scipy.special.jacobi

scipy.special.jacobi(n, alpha, beta, monic=False)[source]

Jacobi polynomial.

Defined to be the solution of

\[(1 - x^2)\frac{d^2}{dx^2}P_n^{(\alpha, \beta)} + (\beta - \alpha - (\alpha + \beta + 2)x) \frac{d}{dx}P_n^{(\alpha, \beta)} + n(n + \alpha + \beta + 1)P_n^{(\alpha, \beta)} = 0\]

for \(\alpha, \beta > -1\); \(P_n^{(\alpha, \beta)}\) is a polynomial of degree \(n\).

Parameters
nint

Degree of the polynomial.

alphafloat

Parameter, must be greater than -1.

betafloat

Parameter, must be greater than -1.

monicbool, optional

If True, scale the leading coefficient to be 1. Default is False.

Returns
Porthopoly1d

Jacobi polynomial.

Notes

For fixed \(\alpha, \beta\), the polynomials \(P_n^{(\alpha, \beta)}\) are orthogonal over \([-1, 1]\) with weight function \((1 - x)^\alpha(1 + x)^\beta\).

References

AS

Milton Abramowitz and Irene A. Stegun, eds. Handbook of Mathematical Functions with Formulas, Graphs, and Mathematical Tables. New York: Dover, 1972.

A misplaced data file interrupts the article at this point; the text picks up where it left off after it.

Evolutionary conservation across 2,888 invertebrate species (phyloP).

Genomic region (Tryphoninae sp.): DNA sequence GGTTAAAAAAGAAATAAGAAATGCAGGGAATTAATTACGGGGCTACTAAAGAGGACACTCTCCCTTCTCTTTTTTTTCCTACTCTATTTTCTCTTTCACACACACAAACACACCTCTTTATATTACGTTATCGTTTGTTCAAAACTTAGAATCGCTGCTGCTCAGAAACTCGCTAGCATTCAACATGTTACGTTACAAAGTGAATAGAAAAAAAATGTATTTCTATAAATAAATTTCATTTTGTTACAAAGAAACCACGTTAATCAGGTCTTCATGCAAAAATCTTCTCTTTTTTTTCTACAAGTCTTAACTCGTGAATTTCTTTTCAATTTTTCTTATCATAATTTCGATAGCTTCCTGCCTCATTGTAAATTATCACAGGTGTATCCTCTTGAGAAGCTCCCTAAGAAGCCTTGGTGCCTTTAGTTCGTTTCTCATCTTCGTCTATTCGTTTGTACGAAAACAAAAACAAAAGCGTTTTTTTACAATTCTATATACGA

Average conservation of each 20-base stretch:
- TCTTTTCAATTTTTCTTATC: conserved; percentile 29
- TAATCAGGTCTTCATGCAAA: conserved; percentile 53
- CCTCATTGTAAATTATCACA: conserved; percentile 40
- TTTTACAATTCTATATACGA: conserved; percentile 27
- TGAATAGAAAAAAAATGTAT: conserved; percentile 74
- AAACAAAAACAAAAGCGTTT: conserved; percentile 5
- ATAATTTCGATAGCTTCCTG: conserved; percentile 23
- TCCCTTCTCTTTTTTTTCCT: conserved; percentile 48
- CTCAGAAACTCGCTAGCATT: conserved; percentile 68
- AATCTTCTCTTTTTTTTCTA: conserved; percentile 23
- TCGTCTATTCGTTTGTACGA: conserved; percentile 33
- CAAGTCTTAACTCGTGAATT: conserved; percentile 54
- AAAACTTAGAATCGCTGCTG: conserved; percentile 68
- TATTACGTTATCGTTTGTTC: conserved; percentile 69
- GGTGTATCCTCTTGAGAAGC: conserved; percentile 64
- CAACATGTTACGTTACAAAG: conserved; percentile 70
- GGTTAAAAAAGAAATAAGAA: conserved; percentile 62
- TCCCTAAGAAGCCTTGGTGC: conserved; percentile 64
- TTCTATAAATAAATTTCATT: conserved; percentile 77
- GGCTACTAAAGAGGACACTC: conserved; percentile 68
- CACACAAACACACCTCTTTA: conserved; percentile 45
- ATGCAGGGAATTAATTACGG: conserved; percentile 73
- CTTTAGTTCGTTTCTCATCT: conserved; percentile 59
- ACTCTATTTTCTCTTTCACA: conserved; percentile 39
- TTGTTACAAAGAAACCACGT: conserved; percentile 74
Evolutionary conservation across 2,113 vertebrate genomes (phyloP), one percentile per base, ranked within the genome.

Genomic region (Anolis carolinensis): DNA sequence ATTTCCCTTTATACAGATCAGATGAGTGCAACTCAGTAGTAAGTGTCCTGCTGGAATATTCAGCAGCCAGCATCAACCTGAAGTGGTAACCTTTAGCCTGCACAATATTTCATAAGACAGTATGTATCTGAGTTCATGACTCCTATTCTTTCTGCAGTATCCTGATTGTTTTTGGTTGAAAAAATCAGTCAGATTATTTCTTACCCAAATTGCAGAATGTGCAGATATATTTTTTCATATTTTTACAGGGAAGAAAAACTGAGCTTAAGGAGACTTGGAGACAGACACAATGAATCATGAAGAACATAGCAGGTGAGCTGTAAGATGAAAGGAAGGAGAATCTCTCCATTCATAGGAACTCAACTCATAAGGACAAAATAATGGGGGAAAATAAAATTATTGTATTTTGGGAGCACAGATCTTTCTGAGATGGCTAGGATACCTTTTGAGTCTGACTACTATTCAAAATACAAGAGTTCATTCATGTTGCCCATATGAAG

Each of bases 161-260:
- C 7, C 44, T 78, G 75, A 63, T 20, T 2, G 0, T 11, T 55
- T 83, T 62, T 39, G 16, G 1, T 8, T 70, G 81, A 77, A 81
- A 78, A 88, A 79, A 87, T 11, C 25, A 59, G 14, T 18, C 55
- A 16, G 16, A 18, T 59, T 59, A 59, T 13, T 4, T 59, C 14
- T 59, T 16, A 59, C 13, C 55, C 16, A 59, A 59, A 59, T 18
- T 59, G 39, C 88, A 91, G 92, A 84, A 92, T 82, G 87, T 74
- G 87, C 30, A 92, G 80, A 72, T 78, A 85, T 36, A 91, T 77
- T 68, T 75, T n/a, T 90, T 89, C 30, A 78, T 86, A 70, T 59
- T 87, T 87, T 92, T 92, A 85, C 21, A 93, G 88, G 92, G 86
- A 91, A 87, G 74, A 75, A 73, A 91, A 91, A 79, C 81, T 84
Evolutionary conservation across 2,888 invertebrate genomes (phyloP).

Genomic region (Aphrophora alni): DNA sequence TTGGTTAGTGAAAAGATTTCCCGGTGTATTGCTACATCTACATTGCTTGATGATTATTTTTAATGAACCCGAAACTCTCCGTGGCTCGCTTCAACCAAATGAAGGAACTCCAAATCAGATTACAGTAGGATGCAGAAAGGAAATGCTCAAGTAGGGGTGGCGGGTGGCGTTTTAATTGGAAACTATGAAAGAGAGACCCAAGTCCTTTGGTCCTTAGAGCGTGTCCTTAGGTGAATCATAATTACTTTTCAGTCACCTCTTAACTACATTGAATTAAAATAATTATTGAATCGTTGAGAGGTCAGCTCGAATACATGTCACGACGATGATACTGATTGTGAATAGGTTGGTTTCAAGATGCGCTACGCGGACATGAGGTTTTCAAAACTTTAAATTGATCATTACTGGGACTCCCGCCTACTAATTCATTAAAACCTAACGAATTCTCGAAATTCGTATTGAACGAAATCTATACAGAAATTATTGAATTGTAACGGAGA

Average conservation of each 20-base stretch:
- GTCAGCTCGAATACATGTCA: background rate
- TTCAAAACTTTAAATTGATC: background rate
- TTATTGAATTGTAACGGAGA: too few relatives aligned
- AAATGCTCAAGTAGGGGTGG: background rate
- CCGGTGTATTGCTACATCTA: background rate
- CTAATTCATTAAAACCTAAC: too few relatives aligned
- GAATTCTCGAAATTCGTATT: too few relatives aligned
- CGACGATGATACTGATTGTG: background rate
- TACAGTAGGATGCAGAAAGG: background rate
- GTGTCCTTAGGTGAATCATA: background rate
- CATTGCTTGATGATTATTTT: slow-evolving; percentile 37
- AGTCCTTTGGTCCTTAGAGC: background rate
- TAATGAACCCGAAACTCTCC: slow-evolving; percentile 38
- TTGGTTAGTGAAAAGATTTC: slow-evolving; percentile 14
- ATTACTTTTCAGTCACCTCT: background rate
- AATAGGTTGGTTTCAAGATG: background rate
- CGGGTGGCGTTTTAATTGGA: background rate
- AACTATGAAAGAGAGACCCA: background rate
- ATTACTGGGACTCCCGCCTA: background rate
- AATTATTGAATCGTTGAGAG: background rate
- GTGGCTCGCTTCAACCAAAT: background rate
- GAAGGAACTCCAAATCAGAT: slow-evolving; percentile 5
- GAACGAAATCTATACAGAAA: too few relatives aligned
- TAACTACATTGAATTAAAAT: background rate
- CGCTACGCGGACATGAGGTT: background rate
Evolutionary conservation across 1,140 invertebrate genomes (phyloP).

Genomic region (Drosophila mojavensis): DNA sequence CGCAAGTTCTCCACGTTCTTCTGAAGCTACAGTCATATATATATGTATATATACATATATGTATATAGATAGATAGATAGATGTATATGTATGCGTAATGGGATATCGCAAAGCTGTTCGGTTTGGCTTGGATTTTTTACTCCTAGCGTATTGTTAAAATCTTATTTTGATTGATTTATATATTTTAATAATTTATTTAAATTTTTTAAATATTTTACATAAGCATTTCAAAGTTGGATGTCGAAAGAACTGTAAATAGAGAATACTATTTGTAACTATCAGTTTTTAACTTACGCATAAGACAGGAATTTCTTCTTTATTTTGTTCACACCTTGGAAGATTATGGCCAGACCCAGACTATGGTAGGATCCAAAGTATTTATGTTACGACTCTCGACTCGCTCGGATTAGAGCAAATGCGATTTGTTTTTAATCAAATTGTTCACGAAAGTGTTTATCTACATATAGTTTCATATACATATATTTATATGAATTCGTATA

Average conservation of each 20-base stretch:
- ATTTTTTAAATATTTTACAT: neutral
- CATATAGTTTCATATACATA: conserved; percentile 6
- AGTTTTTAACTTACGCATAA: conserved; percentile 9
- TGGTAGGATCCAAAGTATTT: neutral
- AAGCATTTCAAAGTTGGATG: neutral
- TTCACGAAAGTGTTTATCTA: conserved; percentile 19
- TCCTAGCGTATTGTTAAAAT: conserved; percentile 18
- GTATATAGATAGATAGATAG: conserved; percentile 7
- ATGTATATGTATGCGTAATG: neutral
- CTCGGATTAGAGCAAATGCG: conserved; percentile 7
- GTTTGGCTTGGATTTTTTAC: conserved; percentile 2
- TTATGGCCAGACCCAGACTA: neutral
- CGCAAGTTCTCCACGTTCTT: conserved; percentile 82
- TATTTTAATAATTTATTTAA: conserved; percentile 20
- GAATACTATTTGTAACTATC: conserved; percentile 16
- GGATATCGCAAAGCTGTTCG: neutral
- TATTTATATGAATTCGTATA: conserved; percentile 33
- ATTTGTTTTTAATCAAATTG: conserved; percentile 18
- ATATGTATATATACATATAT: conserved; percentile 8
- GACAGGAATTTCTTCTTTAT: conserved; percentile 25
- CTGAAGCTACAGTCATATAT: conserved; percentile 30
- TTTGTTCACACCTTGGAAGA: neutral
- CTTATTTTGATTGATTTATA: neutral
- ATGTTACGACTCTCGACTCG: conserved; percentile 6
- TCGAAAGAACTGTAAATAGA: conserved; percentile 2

Examples

The Jacobi polynomials satisfy the recurrence relation:

\[P_n^{(\alpha, \beta-1)}(x) - P_n^{(\alpha-1, \beta)}(x) = P_{n-1}^{(\alpha, \beta)}(x)\]

This can be verified, for example, for \(\alpha = \beta = 2\) and \(n = 1\) over the interval \([-1, 1]\):

>>> import numpy as np
>>> from scipy.special import jacobi
>>> x = np.arange(-1.0, 1.0, 0.01)
>>> np.allclose(jacobi(0, 2, 2)(x),
...             jacobi(1, 2, 1)(x) - jacobi(1, 1, 2)(x))
True

Plot of the Jacobi polynomial \(P_5^{(\alpha, -0.5)}\) for different values of \(\alpha\):

>>> import matplotlib.pyplot as plt
>>> import numpy as np
>>> from scipy.special import jacobi
>>> x = np.arange(-1.0, 1.0, 0.01)
>>> fig, ax = plt.subplots()
>>> ax.set_ylim(-2.0, 2.0)
>>> ax.set_title(r'Jacobi polynomials $P_5^{(\alpha, -0.5)}$')
>>> for alpha in np.arange(0, 4, 1):
...     ax.plot(x, jacobi(5, alpha, -0.5)(x), label=rf'$\alpha={alpha}$')
>>> plt.legend(loc='best')
>>> plt.show()
../../_images/scipy-special-jacobi-1.png